This DIY Balayage is necessary for those who are always in a time crunch. Busy schedules and demanding tasks usually deprive girls like me the time to visit the salon as often as I should. Because of this dilemma, it is impossible to maintain any hair color that I want.
As an answer to the crisis, balayage is the transcendent hair color to have. This just happens to be that type of hair color that doesn’t need obsessive upkeep. It isn’t easy to find the time and set aside money to have a touch up of hair color every three weeks.
A salon visit amounting to 200 USD per visit is not exactly a practical move. Given that the balayage is a low-maintenance hair color, I have come up with a DIY version that yields the same beautiful result.
Don’t worry! Anyone can do this, even if you don’t have professional experience in coloring hair.
What is Balayage?
This hair coloring technique is actually a French word that means “to paint” or “to sweep”. Its effect is a natural, sun-kissed hair color. When you balayage your hair, you sweep the chosen hair dye through your strands. It is as if rays of sunlight have touched them ever so slightly.
You might think that balayaging requires complicated and often scary materials such as a heat cap, tin foil pieces, or strong bleach. It doesn’t, so you can cross that thought from your mind.
This DIY balayage is very beneficial to you. All you need to do is dye your hair with your hands, allowing you to have more control over your chosen colors.
What is the Difference Between Ombre and Balayage?
Balayage is not like the other treatments you may have had already:
1 This treatment requires attention and rigor. Balayage just needs artistry. It doesn’t even mandate that you color your hair at the roots. Your aim is to just emphasize the natural tone of your hair and not change it fully.
2 The name is also a French word, meaning “shaded” or “shading”. You know it’s ombre if the ends of your hair are of a lighter color than at its roots. Ombre gradually lightens your hair, which culminates in a two-tone color.
The darker color starts at the roots and then spreads to mid-length. Then the lighter hair color is then applied to the tips of the hair. Subtlety is what the balayage has that ombre doesn’t.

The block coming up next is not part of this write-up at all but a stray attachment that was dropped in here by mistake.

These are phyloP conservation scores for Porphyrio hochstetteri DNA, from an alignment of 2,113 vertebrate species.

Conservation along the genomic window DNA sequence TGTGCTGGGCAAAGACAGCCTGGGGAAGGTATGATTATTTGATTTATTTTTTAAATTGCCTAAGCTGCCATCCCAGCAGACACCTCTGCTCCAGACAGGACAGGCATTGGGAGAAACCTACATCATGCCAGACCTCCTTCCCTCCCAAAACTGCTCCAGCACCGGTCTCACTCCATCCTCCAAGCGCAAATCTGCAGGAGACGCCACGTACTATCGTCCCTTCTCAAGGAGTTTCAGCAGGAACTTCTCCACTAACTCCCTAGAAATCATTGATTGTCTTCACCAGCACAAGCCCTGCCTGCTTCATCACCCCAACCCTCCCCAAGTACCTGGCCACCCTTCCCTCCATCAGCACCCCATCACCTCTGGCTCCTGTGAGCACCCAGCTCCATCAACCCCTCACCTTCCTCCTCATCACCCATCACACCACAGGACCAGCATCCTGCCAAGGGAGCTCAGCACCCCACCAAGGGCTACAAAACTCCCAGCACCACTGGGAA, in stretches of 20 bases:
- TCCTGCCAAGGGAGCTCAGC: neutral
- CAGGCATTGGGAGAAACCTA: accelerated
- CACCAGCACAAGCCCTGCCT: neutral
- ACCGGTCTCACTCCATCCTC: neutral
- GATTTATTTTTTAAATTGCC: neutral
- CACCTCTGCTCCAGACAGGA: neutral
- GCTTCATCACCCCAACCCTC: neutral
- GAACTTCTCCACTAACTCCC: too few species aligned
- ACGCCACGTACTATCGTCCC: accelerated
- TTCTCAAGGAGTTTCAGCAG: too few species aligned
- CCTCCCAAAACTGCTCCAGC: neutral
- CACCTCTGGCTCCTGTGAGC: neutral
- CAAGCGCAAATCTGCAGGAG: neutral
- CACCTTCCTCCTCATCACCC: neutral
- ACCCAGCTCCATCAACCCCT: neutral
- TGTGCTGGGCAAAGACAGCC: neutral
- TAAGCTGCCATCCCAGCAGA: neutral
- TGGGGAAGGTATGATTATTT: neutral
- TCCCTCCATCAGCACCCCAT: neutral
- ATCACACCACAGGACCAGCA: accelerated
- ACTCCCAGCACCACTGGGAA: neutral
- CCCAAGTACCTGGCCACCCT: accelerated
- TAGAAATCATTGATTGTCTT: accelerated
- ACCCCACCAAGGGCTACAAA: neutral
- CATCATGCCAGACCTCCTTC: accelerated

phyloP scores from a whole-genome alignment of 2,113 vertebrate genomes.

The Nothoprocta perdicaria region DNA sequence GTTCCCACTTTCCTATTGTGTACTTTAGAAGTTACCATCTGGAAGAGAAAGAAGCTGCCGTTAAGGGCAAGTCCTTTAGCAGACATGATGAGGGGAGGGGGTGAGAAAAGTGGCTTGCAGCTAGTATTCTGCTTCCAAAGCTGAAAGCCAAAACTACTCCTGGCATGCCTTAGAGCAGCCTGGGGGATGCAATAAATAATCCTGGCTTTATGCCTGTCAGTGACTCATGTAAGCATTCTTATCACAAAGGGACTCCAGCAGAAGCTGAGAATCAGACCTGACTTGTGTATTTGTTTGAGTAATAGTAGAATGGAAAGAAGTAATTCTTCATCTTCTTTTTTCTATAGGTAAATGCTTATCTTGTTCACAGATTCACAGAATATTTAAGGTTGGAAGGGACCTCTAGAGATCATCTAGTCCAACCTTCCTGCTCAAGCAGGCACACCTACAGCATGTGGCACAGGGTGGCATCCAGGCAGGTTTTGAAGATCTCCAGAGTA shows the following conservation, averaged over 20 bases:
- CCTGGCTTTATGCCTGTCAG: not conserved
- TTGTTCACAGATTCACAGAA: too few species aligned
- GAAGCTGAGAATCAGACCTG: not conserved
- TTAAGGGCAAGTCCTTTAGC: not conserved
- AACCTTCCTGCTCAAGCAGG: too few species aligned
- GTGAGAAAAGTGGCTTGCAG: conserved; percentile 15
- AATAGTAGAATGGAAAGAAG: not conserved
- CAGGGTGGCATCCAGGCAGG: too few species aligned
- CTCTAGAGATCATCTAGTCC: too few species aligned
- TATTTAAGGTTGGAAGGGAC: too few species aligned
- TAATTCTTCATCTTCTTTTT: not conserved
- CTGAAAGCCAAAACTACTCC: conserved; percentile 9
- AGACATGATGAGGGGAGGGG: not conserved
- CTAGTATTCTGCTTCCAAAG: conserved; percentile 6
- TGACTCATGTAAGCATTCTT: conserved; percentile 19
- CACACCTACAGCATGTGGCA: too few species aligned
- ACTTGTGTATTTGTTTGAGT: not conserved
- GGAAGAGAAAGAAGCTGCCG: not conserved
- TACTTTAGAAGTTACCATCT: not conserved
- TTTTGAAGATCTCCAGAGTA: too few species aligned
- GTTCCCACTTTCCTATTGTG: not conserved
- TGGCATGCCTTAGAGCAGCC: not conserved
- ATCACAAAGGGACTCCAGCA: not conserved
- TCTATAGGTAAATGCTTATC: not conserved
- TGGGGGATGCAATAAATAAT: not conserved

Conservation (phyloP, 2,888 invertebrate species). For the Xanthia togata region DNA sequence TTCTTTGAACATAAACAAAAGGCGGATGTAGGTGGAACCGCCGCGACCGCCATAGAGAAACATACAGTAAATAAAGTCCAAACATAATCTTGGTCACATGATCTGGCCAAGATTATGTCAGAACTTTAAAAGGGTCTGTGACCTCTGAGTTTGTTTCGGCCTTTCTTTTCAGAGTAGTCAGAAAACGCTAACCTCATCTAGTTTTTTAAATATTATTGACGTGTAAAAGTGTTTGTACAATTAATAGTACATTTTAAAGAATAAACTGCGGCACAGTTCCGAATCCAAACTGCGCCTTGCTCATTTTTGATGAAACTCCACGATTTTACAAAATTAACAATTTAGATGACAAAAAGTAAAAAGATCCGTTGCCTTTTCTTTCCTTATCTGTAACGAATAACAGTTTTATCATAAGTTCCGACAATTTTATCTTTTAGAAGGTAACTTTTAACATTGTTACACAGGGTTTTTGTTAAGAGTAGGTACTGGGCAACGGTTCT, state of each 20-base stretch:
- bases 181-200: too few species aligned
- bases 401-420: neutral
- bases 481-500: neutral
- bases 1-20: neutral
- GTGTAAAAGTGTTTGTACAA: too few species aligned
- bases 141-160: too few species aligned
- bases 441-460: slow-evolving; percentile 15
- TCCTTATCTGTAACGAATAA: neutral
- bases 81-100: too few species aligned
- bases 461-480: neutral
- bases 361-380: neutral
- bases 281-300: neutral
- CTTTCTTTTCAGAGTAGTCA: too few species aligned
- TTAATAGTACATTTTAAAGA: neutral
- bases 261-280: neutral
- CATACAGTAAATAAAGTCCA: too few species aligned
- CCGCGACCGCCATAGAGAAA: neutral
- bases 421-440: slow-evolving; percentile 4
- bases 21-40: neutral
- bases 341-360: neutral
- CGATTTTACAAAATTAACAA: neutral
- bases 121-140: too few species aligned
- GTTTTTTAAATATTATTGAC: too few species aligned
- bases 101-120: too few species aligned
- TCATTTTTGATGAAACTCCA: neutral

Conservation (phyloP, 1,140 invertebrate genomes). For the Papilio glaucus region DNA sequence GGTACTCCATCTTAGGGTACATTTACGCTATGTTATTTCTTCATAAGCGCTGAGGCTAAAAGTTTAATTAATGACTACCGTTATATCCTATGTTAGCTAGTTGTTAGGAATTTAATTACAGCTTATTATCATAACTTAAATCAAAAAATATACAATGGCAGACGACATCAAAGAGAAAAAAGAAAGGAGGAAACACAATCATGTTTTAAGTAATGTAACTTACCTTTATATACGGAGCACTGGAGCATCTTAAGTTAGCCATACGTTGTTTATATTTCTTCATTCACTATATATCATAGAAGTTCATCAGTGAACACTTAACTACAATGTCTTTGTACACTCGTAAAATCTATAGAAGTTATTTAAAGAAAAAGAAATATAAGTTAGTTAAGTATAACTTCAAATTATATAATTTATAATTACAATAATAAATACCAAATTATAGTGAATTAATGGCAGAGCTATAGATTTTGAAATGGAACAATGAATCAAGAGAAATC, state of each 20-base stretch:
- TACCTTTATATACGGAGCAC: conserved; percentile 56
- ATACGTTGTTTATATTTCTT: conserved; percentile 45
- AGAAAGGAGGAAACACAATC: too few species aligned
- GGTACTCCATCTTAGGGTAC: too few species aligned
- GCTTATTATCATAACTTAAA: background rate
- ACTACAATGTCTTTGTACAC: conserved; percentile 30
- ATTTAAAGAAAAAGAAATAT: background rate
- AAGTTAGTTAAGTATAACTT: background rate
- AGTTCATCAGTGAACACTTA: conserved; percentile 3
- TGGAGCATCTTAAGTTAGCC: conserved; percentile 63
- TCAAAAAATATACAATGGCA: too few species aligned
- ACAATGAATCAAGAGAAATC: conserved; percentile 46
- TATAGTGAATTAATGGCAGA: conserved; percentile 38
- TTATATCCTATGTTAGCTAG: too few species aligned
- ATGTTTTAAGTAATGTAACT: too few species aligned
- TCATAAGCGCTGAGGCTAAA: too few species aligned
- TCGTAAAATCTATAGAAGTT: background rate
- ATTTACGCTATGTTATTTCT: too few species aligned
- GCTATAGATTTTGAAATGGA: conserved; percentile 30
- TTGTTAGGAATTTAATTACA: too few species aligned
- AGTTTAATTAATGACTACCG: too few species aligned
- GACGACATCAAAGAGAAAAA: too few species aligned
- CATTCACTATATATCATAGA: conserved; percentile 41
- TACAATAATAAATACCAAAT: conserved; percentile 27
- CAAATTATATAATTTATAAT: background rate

The color transition is not that pronounced. Instead, it is smooth, natural, and elegant. This is achieved only by coloring each strand individually. Also take note that ombre is a result or an effect, while balayage is a hair coloring technique.
How to Balayage at Home
Tired of the expensive salon visits for your hair color treatments? Perhaps it’s time to consider balayage at home.
It may sound intimidating, but it is doable. With the easy tutorial I’ve set up for you, you’ll be able to learn a subtle and effortless way to achieve that stunning color that makes your hair looks like it has been kissed by sunlight.
Again, you don’t need to stress about the accuracy of your strokes. You just need to recall a bit of the watercolor lessons you had when you were a kid. This is all you require to hand-paint your hair and produce the subtle highlights that you want.
You can even get a kit that allows you to touch up your colors for only 28 USD. Just remember to place a damp towel nearby so you can clean excess dye on your face or your gloves.
Things you'll Need to Balayage at Home:
- L’Oreal Quick Blue Powder Bleach (get 3 packs for long hair & bleach smaller section)
- Clairol Professional Pure White 20 Vol
- Ion Keratin Smoothing Masque
- Clairol Shimmer Lights Shampoo + Conditioner ( to avoid hair brassiness/ to avoid hair to get orange)
- Wella Color Charm Blonde Hair Toners in T11 & T18
- bowl and brush or applicator bottle
- Teasing brush
- disposable gloves
Step by step tutorials for effective balayage at home:
1 Choose your colors for your DIY balayage. Take note that you should select colors that are two to three shades lighter than your hair’s natural color.
Though you’re already used to the brand of hair dye you have been using, still perform an allergy test. Allergies can develop over time.